Those are just some examples of the brackets and they go up. When you’re in a bracket, so say 170,000 that’s taxed at 24%, that 170,000 is going to be taxed at that 24%. But then if you make another 10 grand more, that 10 grand is going to be at the next tax bracket, that 32%.

Tony:
So it’s just your income that falls into that bracket that’s taxed at that percentage, right? So if you make $500,000, that entire 500,000 won’t be taxed at 37%. The first 10,275 will be at 10% and then up to 41,000 you’ll be at 12%. And then each one of those different falls into those different buckets. That’s why taxes are so confusing, which is why everyone should definitely get a really good CPA to help you navigate all those different nuances.
But you made the statement earlier, Ash, that your W-2 salary is earned income, and earned income gets the worst tax treatment out of all income. You’re going to be taxed the highest based on your earned income. Rental income gets one of the more preferential tax treatments. We actually had Amanda Han back on episode 255, and right at the end of that episode, she even within the world of real estate investing categorized which strategies get the best tax treatment, which strategies get the worst tax treatment. Flipping was at the bottom of that tax preference treatment because that is still active earned income. And then things like short-term rentals and long-term rentals were at the top because that’s more considered passive income.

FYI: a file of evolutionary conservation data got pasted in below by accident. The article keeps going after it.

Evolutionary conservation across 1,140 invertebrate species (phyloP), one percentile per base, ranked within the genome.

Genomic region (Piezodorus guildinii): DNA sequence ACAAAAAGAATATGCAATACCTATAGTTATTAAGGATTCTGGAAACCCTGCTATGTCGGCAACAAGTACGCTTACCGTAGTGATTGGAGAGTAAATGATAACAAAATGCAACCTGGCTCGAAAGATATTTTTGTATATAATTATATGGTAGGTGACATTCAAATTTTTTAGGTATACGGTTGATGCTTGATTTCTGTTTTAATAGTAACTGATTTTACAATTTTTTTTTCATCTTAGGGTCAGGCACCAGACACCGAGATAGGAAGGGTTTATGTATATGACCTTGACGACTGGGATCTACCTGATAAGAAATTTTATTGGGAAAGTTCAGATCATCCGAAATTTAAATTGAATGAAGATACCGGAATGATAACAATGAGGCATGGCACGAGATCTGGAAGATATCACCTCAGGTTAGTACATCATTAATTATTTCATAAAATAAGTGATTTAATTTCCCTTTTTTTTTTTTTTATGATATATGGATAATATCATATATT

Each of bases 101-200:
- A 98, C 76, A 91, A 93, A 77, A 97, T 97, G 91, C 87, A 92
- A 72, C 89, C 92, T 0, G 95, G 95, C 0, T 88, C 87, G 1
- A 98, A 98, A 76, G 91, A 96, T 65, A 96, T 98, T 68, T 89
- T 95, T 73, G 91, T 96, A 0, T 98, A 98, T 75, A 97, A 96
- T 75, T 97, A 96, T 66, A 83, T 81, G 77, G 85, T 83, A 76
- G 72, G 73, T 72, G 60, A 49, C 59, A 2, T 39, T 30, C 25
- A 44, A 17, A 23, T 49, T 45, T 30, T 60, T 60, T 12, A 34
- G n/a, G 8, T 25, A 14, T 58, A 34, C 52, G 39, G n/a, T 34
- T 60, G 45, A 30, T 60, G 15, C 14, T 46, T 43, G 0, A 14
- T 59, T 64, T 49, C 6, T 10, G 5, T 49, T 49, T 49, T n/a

Ashley:
One thing to note I think with earned income is that like, okay, you’re going to work so much hours, but if you’re right on the edge of one of those brackets, is it worth working those extra hours and then now you’re going to have those hours tax at 37%? And so $37 of that $100 you’re going to work extra for is gone. But you guys can pull up if you actually want to look at what tax bracket you’re in. Some of the examples we use for first single filer, but they changed for married filing jointly, filing separately, head of household. So go and take a look at those, and you can actually figure out what your income is going to be. It’ll show, like, okay, if you made $95,376, your taxable income is going to be $16,290 on that. Then anything over that would be that 24%. So it’s like the sliding scale I think is the best way to put it. As you move up to each bracket, that income going higher is going to be taxed at those different rates.
I think there’s a huge advantage to passive income because of that and then also being able to do a 1031 exchange where you can actually defer the income from your rental property if you do go ahead and sell it.